Undersecretary Guevara proposed working with the IAEA on nuclear security at a major public event to assist the government in its preparations for the Asia-Pacific Economic Cooperation (APEC) Heads of States Meeting in the Philippines in late 2015.

She reiterated the Philippines' commitment to realize the objectives of the Treaty on the Non-Proliferation of Nuclear Weapons, stressing that there should be equal progress in its three pillars, namely non-proliferation, disarmament and peaceful uses of nuclear energy. She further emphasized that the Philippines shares the vision of a world free of nuclear weapons.

The Philippines became a Member State of the IAEA in 1958. The Philippine Nuclear Research Institute (PNRI) of the Department of Science and Technology is at the center of the country's cooperation with the IAEA. The PNRI spearheads the development of nuclear technologies and formulates rules and regulations on the safety and security of atomic energy facilities and radioactive materials.

The 58th IAEA General Conference will conclude its work on September 26 with the adoption of resolutions on IAEA’s work in nuclear safety and security, technical cooperation, and safeguards in the Middle East, Iran, Syria and DPRK and other issues.  The Philippines, as Chair of the Vienna Chapter of the Group of 77 and China, leads developing countries in the negotiations of these resolutions. END


Last Updated on Tuesday, 30 September 2014 01:27

PNRI Experts at the National Workshop on Irradiation as a Phytosanitary Treatment

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Left Photo: An expert from the United States Department of Agriculture - Animal and Plant Health Inspection Service (USDA – APHIS) conducts a lecture at the InterContinental Hotel Manila

Right Photo: PNRI Irradiation Services Section Head Ms. Luvimina Lanuza (2nd row, 4th from right) with participants, USDA experts and PNRI staff at the PNRI Compound

The Philippine Nuclear Research Institute – Department of Science and Technology (PNRI-DOST) shared and demonstrated its expertise in irradiation technology and radiation processing during the National Training Workshop on Irradiation as a Phytosanitary Treatment held at the Intercontinental Hotel Manila, Makati City from September 16 to 18.

The workshop, which was organized by Department of Agriculture – Bureau of Plant Industry (DA–BPI) in collaboration with PNRI and the United States Department of Agriculture - Animal and Plant Health Inspection Service (USDA – APHIS),  aimed to improve the knowledge and technical competence of local quarantine officers regarding the use of irradiation as a phytosanitary treatment against insects. These include dose mapping for determining the proper irradiation dose and exposure time of products, as well as safety and quality procedures in irradiation facilities, among others.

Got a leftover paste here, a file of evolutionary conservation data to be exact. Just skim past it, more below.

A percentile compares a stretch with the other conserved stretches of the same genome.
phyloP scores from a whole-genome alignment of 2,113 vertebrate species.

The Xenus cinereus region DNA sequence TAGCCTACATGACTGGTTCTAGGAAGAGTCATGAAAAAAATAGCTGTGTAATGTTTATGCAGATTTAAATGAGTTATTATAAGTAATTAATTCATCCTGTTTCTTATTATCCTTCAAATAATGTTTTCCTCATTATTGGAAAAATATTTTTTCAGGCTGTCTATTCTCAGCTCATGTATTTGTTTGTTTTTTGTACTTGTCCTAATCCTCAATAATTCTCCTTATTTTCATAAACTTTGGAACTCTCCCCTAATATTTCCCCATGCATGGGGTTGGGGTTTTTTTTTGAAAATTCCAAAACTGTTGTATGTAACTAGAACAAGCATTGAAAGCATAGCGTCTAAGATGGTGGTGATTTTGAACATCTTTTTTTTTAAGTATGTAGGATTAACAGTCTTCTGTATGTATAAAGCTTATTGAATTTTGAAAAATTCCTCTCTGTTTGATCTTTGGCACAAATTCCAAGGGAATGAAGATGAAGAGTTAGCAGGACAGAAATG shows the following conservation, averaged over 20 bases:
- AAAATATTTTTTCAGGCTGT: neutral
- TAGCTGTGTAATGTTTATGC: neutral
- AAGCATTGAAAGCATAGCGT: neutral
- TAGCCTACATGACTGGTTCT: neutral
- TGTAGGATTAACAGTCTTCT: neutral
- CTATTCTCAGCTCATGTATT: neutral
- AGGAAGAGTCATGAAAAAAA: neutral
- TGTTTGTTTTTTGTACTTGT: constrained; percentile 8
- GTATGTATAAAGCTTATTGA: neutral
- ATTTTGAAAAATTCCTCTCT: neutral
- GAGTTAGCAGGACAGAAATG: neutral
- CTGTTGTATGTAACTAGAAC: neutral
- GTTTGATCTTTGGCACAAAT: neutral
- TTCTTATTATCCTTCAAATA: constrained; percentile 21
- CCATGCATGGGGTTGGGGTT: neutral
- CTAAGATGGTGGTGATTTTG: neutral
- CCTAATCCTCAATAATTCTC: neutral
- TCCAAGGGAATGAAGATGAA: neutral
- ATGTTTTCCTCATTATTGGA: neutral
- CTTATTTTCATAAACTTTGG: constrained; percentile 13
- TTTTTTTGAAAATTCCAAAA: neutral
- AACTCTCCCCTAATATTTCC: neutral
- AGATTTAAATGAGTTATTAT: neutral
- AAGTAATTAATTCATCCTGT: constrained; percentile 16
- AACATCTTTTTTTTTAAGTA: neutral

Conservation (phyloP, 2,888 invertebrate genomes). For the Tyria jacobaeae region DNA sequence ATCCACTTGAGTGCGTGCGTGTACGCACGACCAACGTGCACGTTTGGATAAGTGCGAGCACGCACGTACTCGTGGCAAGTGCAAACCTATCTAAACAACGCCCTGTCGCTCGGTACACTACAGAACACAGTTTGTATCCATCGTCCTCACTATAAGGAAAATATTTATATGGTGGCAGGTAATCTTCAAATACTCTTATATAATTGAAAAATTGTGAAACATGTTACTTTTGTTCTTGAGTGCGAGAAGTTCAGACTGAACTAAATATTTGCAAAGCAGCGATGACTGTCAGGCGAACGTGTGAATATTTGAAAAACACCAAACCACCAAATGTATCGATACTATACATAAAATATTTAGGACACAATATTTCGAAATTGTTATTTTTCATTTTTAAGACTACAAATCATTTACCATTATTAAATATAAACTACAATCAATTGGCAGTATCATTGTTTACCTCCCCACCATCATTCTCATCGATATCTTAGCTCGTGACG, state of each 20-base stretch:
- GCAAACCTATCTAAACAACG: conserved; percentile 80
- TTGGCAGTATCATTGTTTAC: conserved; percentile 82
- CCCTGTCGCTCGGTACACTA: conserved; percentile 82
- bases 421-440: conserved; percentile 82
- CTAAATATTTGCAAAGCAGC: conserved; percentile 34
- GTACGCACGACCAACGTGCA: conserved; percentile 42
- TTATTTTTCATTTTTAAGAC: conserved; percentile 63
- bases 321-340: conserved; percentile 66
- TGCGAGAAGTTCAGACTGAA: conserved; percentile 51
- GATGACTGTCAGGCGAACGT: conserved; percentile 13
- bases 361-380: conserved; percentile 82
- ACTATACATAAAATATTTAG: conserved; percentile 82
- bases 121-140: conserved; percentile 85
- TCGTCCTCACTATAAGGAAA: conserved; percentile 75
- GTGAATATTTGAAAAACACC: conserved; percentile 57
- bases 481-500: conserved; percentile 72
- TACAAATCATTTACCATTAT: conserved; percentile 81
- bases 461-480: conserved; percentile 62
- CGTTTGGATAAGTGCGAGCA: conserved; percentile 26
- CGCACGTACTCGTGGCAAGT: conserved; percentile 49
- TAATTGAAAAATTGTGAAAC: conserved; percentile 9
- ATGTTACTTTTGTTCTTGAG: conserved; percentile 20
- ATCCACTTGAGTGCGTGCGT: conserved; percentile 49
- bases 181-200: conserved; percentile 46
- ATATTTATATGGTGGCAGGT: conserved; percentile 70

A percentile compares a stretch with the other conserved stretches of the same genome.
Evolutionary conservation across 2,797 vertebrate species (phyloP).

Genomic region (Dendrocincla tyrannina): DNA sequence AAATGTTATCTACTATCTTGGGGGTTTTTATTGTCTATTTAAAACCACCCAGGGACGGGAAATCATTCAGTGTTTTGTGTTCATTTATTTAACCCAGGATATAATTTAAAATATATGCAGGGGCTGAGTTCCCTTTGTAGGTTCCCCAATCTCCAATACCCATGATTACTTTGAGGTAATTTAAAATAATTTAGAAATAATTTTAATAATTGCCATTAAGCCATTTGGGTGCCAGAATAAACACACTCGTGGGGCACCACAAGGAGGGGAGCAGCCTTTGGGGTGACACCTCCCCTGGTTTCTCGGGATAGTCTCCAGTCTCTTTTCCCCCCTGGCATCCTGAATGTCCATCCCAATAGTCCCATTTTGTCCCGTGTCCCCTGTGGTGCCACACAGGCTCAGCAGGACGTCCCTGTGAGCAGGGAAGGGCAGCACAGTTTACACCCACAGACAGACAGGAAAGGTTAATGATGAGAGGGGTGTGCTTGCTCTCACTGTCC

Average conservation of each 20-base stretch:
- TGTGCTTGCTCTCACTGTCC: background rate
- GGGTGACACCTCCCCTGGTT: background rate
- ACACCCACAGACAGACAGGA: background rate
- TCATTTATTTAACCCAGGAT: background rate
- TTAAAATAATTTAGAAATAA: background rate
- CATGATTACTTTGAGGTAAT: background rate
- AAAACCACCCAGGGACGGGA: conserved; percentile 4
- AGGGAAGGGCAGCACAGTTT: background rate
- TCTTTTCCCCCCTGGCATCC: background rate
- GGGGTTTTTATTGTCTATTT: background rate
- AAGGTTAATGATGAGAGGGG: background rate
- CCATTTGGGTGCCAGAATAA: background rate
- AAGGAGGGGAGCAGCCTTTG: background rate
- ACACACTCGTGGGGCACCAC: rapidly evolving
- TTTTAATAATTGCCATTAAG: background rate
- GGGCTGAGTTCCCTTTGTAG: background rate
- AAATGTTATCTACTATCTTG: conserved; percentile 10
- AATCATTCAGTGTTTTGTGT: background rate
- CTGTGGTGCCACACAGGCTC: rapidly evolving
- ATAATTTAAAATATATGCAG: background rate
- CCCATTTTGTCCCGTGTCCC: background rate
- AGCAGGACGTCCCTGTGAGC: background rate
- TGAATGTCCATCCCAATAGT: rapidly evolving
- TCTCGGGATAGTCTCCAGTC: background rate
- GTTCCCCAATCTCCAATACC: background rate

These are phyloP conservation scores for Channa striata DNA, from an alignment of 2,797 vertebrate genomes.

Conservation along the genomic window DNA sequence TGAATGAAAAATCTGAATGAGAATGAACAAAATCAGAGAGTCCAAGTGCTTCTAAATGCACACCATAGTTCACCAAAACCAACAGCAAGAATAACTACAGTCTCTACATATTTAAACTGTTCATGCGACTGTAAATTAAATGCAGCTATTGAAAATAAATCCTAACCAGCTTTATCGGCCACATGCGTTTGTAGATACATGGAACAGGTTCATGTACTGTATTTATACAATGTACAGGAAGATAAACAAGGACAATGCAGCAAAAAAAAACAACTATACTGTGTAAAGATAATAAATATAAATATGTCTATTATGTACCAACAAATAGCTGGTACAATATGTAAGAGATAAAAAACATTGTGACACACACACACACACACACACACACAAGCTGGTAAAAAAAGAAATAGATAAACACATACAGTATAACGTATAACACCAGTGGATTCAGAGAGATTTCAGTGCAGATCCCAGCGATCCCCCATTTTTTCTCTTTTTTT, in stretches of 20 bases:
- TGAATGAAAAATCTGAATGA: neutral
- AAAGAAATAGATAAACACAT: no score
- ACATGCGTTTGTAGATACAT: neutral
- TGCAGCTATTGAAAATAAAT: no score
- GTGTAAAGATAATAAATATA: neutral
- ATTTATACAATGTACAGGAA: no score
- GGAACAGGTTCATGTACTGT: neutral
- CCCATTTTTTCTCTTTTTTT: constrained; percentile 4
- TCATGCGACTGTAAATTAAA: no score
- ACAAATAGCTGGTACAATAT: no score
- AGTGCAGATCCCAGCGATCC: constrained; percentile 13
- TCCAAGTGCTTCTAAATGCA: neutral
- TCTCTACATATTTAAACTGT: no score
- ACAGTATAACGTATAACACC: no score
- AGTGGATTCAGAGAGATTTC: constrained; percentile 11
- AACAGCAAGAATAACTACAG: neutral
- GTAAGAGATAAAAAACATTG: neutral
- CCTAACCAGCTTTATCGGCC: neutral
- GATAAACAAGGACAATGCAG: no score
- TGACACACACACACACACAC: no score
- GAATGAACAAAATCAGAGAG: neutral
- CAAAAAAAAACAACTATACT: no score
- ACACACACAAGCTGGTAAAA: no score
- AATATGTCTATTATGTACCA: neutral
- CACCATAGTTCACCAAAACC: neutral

PNRI Section Heads Ms. Luvimina Lanuza of the Irradiation Services Section, Ms. Zenaida De Guzman of the Biomedical Research Section and Ms. Glenda Obra of the Agricultural Research Section conducted lectures at the hotel as technical experts in radiation processing and its application to food, agriculture and other plant products.

More than thirty participants from various BPI regional offices and four foreign participants from Malaysia joined the training course. Ms. Haydee Solomon (QA/QC Supervisor) and Mr. Aurelio Maningas (Senior Operator) of the PNRI Multipurpose Irradiation Facility also participated in the three–day workshop.

The training course was also conducted in anticipation of the projected entry of Philippine mango exports to the United States in the near future, as the country is well on its way to meeting the standards of the USDA in producing mangoes which are free of infestation with irradiation technology.

Part of these efforts is the submission of the quarantine treatment developed by PNRI against the local mango pulp weevil Sternochetus frigidus (Fabr.), with the proposed rule on its adoption recently published at the United States’ Federal Register. Meanwhile, the BPI will play a central role as the body tasked with issuing exports and phytosanitary certification for exporters.

The participants also visited the PNRI Compound and its radiation processing facilities – the Cobalt-60 Multipurpose Irradiation Facility which currently operates on a semi-commercial scale and the newer Electron Beam Irradiation Facility currently under construction. PNRI is also striving towards the eventual accreditation of its irradiation facilities by the USDA.

Last Updated on Tuesday, 07 October 2014 03:54